Several new players are also developing on the Turkish market: in 2014, Mandarin Oriental opened its first property in Bodrum and Warwick International took over a property in Ankara. In 2015, the opening of the Hyatt Regency Istanbul Atakoy, the Saint Regis Istanbul and Soho House further grew the upscale range in the capital. Alongside Western groups, Middle Eastern groups are also showing interest in the market: the Emirati group Rotana has begun building the project Tri G in Gunesli, with a 152-room Centro Hotel by Rotana set to open in 2016, and two hotel projects for Istanbul.
This growth in the supply follows an increase in demand which enable hotel chains to record sound performance. Thus if the occupancy rate is feeling a slight drop in 2014 (-1 point) due in part to the increase in supply, it remains at a satisfactory level of 64.9%. The average daily rate, meanwhile, continues strong growth by 15.2% to 137 US dollars, allowing the RevPAR at hotels to increase by 13.4% to 88.9 US dollars.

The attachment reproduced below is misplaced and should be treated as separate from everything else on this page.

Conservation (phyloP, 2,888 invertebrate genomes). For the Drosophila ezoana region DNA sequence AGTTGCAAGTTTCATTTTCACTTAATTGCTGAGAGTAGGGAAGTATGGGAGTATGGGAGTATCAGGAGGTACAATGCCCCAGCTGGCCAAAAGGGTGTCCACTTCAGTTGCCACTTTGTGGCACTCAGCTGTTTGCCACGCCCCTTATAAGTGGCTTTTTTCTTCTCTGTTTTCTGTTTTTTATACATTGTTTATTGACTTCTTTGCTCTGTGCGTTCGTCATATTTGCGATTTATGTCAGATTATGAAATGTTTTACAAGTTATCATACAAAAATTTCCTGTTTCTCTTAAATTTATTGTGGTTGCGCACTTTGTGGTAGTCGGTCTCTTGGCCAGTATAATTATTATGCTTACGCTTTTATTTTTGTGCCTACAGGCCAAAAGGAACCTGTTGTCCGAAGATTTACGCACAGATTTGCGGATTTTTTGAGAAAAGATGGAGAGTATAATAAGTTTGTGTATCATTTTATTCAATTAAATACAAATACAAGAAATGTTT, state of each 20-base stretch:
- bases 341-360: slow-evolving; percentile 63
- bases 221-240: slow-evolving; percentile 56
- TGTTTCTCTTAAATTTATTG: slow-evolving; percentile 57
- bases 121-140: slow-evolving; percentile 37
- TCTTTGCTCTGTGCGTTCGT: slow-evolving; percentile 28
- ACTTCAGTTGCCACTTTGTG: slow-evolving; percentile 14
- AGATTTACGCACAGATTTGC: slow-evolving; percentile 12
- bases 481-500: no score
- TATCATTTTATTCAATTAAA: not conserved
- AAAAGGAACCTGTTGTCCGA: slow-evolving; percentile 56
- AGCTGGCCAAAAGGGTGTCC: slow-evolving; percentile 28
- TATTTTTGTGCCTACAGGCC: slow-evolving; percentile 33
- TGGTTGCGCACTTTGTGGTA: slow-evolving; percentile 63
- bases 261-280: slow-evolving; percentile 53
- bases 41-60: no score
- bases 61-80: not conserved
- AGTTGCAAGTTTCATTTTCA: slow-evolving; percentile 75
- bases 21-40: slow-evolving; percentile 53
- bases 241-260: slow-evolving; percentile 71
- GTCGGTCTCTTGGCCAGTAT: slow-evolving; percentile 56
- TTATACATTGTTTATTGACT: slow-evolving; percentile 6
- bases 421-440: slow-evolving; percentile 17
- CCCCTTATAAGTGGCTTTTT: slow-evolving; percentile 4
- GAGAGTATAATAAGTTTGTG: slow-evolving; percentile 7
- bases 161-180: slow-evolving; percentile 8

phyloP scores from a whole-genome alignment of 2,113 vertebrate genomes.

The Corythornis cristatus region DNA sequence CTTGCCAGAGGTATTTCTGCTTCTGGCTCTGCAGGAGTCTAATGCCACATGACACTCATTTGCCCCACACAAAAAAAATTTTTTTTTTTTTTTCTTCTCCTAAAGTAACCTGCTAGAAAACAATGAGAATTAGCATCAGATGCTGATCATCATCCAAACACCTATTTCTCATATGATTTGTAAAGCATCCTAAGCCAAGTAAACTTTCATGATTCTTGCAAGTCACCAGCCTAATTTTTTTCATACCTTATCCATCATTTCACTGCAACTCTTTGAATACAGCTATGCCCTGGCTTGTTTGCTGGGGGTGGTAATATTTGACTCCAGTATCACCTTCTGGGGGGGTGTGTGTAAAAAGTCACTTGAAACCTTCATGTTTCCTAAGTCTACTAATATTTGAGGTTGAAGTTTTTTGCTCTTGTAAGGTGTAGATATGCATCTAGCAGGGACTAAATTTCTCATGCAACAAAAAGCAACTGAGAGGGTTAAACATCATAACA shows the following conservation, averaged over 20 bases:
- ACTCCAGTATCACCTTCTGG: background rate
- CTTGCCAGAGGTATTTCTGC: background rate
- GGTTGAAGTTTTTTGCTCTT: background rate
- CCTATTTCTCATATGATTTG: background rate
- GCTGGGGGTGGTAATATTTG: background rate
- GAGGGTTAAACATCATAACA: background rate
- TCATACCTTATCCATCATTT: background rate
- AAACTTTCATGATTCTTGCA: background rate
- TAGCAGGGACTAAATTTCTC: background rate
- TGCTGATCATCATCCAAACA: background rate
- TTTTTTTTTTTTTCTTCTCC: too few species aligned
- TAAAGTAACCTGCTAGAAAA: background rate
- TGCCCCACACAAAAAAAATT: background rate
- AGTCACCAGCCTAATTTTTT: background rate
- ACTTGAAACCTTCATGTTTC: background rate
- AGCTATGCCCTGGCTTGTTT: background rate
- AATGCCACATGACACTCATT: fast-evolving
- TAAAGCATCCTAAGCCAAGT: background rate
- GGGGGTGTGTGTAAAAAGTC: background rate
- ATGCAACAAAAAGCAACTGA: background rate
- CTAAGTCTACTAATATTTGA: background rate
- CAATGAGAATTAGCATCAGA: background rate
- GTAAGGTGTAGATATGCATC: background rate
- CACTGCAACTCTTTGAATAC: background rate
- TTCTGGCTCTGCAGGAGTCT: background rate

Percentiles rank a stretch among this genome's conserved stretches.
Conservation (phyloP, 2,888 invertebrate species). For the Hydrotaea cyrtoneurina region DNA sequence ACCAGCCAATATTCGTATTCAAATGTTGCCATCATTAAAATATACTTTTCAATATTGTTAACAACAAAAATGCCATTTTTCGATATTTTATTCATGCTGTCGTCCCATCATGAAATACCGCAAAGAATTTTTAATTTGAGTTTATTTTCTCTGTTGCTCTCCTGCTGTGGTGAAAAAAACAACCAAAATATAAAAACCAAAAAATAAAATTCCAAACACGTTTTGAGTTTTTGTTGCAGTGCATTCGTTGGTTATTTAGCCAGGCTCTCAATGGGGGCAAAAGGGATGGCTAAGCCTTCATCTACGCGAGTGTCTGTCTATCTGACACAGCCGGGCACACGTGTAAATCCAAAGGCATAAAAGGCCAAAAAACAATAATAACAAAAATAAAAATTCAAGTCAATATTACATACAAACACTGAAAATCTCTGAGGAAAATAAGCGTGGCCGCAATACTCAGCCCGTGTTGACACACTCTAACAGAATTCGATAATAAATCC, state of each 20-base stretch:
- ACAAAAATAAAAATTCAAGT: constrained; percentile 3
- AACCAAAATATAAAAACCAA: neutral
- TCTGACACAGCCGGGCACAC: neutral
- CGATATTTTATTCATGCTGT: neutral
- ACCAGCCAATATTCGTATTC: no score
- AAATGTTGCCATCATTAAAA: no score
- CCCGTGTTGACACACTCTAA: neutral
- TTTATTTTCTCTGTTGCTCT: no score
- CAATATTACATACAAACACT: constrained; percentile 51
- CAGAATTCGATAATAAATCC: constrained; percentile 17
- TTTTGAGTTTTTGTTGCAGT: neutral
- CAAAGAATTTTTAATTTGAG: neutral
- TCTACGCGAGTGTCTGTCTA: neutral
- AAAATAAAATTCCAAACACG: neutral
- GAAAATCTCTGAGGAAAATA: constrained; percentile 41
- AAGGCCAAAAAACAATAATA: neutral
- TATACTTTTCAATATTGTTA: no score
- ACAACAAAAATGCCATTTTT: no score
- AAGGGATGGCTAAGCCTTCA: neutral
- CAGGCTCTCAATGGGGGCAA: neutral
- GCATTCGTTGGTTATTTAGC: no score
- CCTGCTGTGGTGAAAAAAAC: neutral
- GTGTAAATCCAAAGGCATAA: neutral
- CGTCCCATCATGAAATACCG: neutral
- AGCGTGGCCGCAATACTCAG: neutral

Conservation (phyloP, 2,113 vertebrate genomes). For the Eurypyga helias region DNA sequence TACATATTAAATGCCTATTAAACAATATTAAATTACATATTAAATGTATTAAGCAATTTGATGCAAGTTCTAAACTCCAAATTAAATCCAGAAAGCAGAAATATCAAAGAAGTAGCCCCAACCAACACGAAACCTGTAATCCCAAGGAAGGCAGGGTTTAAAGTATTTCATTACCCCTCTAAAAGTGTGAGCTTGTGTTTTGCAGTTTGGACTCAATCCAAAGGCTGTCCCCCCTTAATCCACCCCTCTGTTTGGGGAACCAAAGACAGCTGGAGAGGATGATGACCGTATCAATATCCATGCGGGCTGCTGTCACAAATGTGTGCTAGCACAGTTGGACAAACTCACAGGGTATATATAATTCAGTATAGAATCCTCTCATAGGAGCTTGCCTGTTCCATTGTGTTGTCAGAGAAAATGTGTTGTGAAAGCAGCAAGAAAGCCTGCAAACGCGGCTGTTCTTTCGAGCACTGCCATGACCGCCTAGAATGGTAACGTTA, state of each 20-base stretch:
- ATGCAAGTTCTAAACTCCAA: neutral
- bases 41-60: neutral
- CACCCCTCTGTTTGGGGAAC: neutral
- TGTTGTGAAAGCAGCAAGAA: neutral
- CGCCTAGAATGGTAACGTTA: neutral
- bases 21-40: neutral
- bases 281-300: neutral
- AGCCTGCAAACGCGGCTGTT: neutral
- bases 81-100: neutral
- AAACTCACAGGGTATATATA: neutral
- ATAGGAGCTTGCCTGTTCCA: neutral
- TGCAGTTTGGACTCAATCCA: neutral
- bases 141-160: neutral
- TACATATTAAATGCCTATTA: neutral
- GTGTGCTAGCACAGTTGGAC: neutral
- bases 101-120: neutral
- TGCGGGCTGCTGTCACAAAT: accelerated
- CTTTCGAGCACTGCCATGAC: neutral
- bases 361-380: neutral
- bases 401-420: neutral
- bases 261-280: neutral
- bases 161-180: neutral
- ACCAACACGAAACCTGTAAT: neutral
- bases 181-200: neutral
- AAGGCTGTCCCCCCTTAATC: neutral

Thus Turkey’s rise in power as a tourist destination appears to be continuing along its trajectory. The country wants to give itself the means for its ambitions through its strategic tourism plan for 2023 and the projects to development infrastructures, and airport infrastructures in particular. The goal to host 50 million tourists in 2023 appears to be within reach for this tourism powerhouse that continues to affirm itself and gain market shares on an international scale.